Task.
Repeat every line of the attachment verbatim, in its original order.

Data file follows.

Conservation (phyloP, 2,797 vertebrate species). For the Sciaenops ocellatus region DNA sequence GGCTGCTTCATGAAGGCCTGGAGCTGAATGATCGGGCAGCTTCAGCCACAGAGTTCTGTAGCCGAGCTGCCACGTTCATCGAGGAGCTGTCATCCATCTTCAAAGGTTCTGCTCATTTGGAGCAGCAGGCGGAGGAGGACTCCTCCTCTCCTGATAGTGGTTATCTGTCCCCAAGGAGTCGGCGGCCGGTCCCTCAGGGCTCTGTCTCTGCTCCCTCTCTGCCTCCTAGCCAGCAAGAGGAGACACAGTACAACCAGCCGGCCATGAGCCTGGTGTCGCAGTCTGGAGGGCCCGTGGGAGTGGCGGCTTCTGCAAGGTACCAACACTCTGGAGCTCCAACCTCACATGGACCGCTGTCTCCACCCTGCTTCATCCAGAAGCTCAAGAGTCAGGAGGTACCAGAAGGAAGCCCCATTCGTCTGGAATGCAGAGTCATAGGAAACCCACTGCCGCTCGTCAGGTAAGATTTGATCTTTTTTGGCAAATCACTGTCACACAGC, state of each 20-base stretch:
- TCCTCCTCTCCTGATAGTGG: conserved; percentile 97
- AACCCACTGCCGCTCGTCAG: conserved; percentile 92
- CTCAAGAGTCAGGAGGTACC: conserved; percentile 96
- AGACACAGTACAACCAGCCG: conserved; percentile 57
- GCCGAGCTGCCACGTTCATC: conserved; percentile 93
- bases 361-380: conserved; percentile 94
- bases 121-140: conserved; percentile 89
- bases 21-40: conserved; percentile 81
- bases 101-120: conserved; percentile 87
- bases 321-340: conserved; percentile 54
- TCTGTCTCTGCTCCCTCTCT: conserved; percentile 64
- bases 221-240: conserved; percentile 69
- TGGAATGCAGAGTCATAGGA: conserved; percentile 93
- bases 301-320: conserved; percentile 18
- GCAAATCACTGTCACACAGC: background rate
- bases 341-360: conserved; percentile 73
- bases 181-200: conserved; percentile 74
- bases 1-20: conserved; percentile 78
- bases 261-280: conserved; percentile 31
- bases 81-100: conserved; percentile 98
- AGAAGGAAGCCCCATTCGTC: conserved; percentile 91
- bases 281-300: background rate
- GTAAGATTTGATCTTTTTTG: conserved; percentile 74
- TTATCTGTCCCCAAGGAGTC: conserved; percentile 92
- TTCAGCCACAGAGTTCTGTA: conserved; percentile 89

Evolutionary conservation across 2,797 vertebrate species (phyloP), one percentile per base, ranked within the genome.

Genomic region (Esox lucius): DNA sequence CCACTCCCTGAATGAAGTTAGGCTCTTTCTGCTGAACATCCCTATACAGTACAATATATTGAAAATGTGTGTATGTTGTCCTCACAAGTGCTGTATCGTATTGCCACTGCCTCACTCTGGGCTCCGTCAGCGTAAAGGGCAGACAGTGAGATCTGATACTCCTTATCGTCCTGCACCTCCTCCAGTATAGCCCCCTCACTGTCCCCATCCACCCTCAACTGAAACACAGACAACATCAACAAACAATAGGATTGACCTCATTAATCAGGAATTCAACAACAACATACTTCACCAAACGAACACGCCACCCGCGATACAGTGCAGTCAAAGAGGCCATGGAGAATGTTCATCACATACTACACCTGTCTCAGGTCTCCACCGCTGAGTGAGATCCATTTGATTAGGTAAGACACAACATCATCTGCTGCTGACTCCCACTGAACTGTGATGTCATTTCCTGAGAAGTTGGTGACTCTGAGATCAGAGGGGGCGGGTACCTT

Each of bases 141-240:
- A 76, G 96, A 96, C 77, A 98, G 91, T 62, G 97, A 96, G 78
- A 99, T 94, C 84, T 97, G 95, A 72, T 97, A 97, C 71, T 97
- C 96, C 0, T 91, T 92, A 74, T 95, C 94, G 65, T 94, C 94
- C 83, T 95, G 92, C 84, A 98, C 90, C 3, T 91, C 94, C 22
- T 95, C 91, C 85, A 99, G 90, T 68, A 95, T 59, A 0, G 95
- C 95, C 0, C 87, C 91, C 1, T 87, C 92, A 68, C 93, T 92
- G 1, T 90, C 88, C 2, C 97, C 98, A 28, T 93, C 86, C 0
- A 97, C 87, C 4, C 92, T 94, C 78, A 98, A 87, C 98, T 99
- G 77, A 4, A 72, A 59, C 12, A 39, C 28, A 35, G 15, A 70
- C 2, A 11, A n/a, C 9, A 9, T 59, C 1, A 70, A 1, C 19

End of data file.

Conservation (phyloP, 2,797 vertebrate species). For the Sciaenops ocellatus region DNA sequence GGCTGCTTCATGAAGGCCTGGAGCTGAATGATCGGGCAGCTTCAGCCACAGAGTTCTGTAGCCGAGCTGCCACGTTCATCGAGGAGCTGTCATCCATCTTCAAAGGTTCTGCTCATTTGGAGCAGCAGGCGGAGGAGGACTCCTCCTCTCCTGATAGTGGTTATCTGTCCCCAAGGAGTCGGCGGCCGGTCCCTCAGGGCTCTGTCTCTGCTCCCTCTCTGCCTCCTAGCCAGCAAGAGGAGACACAGTACAACCAGCCGGCCATGAGCCTGGTGTCGCAGTCTGGAGGGCCCGTGGGAGTGGCGGCTTCTGCAAGGTACCAACACTCTGGAGCTCCAACCTCACATGGACCGCTGTCTCCACCCTGCTTCATCCAGAAGCTCAAGAGTCAGGAGGTACCAGAAGGAAGCCCCATTCGTCTGGAATGCAGAGTCATAGGAAACCCACTGCCGCTCGTCAGGTAAGATTTGATCTTTTTTGGCAAATCACTGTCACACAGC, state of each 20-base stretch:
- TCCTCCTCTCCTGATAGTGG: conserved; percentile 97
- AACCCACTGCCGCTCGTCAG: conserved; percentile 92
- CTCAAGAGTCAGGAGGTACC: conserved; percentile 96
- AGACACAGTACAACCAGCCG: conserved; percentile 57
- GCCGAGCTGCCACGTTCATC: conserved; percentile 93
- bases 361-380: conserved; percentile 94
- bases 121-140: conserved; percentile 89
- bases 21-40: conserved; percentile 81
- bases 101-120: conserved; percentile 87
- bases 321-340: conserved; percentile 54
- TCTGTCTCTGCTCCCTCTCT: conserved; percentile 64
- bases 221-240: conserved; percentile 69
- TGGAATGCAGAGTCATAGGA: conserved; percentile 93
- bases 301-320: conserved; percentile 18
- GCAAATCACTGTCACACAGC: background rate
- bases 341-360: conserved; percentile 73
- bases 181-200: conserved; percentile 74
- bases 1-20: conserved; percentile 78
- bases 261-280: conserved; percentile 31
- bases 81-100: conserved; percentile 98
- AGAAGGAAGCCCCATTCGTC: conserved; percentile 91
- bases 281-300: background rate
- GTAAGATTTGATCTTTTTTG: conserved; percentile 74
- TTATCTGTCCCCAAGGAGTC: conserved; percentile 92
- TTCAGCCACAGAGTTCTGTA: conserved; percentile 89

Evolutionary conservation across 2,797 vertebrate species (phyloP), one percentile per base, ranked within the genome.

Genomic region (Esox lucius): DNA sequence CCACTCCCTGAATGAAGTTAGGCTCTTTCTGCTGAACATCCCTATACAGTACAATATATTGAAAATGTGTGTATGTTGTCCTCACAAGTGCTGTATCGTATTGCCACTGCCTCACTCTGGGCTCCGTCAGCGTAAAGGGCAGACAGTGAGATCTGATACTCCTTATCGTCCTGCACCTCCTCCAGTATAGCCCCCTCACTGTCCCCATCCACCCTCAACTGAAACACAGACAACATCAACAAACAATAGGATTGACCTCATTAATCAGGAATTCAACAACAACATACTTCACCAAACGAACACGCCACCCGCGATACAGTGCAGTCAAAGAGGCCATGGAGAATGTTCATCACATACTACACCTGTCTCAGGTCTCCACCGCTGAGTGAGATCCATTTGATTAGGTAAGACACAACATCATCTGCTGCTGACTCCCACTGAACTGTGATGTCATTTCCTGAGAAGTTGGTGACTCTGAGATCAGAGGGGGCGGGTACCTT

Each of bases 141-240:
- A 76, G 96, A 96, C 77, A 98, G 91, T 62, G 97, A 96, G 78
- A 99, T 94, C 84, T 97, G 95, A 72, T 97, A 97, C 71, T 97
- C 96, C 0, T 91, T 92, A 74, T 95, C 94, G 65, T 94, C 94
- C 83, T 95, G 92, C 84, A 98, C 90, C 3, T 91, C 94, C 22
- T 95, C 91, C 85, A 99, G 90, T 68, A 95, T 59, A 0, G 95
- C 95, C 0, C 87, C 91, C 1, T 87, C 92, A 68, C 93, T 92
- G 1, T 90, C 88, C 2, C 97, C 98, A 28, T 93, C 86, C 0
- A 97, C 87, C 4, C 92, T 94, C 78, A 98, A 87, C 98, T 99
- G 77, A 4, A 72, A 59, C 12, A 39, C 28, A 35, G 15, A 70
- C 2, A 11, A n/a, C 9, A 9, T 59, C 1, A 70, A 1, C 19